Feedback I would find WAY MORE useful:
knowing how many times a student attempted the same problem
knowing the student’s answer history to each problem; i.e, what the student’s wrong answers were
knowing the type of mistake a student made when choosing a wrong answer; e.g., did he forget to square the distance, did she apply kinetic energy conservation instead of momentum conservation, did he disregard the fact that the forces where in opposite directions, did she confuse force of friction with coefficient of friction, did he assume constant velocity when in fact it was accelerating, etc.
software that anticipates and recognizes those common mistakes (like all great teachers do) and gives the students immediate, tailored feedback during the exercise
Finally, everyone is talking about using Khan Academy as a way to do more inquiry and more project-based learning. However, Bill Gates and Sal Khan are not showing any examples about what students and teachers are doing beyond Khan Academy. The news stories are not showing the open-ended problems the kids should be engaging with after mastering the basics — instead they show kids sitting in front of laptops working drills and watching videos. The focus is on the wrong things.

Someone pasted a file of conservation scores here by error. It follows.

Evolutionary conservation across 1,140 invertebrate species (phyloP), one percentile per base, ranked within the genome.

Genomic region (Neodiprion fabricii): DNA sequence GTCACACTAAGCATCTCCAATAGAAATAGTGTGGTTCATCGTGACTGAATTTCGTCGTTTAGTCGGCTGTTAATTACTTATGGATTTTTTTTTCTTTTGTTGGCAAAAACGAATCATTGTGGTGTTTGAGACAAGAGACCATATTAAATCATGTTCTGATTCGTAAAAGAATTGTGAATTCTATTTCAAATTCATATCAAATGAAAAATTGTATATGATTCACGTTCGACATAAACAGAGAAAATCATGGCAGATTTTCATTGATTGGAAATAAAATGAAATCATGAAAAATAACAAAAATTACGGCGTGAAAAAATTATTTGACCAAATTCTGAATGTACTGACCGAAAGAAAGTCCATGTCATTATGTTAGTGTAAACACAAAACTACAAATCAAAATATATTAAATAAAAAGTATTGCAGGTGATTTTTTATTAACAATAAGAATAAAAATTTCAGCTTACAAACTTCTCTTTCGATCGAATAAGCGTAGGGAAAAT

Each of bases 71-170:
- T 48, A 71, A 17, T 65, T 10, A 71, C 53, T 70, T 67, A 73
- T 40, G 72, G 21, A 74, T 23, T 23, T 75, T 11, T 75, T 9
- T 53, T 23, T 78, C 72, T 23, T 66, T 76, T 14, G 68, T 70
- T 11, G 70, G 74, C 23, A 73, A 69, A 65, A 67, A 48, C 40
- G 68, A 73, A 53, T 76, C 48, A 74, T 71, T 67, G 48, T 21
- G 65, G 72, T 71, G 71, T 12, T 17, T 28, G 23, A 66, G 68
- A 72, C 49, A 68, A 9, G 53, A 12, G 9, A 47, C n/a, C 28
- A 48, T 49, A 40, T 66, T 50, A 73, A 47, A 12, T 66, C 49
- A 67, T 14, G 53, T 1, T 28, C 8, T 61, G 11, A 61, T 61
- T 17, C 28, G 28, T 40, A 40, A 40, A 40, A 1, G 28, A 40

Khan Academy is just one tool in a teacher’s arsenal. (If it’s the only tool, that is a HUGE problem.) Khan Academy can be useful for some kids as vehicle (build skills) to help them get to better places (solving complex problems).
Now let’s please shift the focus (yours and mine) toward the destination.
I was recently interviewed via Skype by Lisianna Emmett, a student in Dr. Strange’s EDM310 class. We talked about pseudoteaching, misconceptions, students’ fear of math and science, and advice for new teachers. You can watch the videos at Lisianna’s blog post: Interview with Frank Noschese.
As Lisianna quickly figured out, I love talking shop. Thanks for the great chat!
Don’t miss out on the conversation happening in the comments! Subscribe to the Aggregated Comment Feed for ALL pseudoteaching posts listed above (which includes this page as well). [Except for “The Mrs. E show” because I cannot find the comments feed for the post :( ]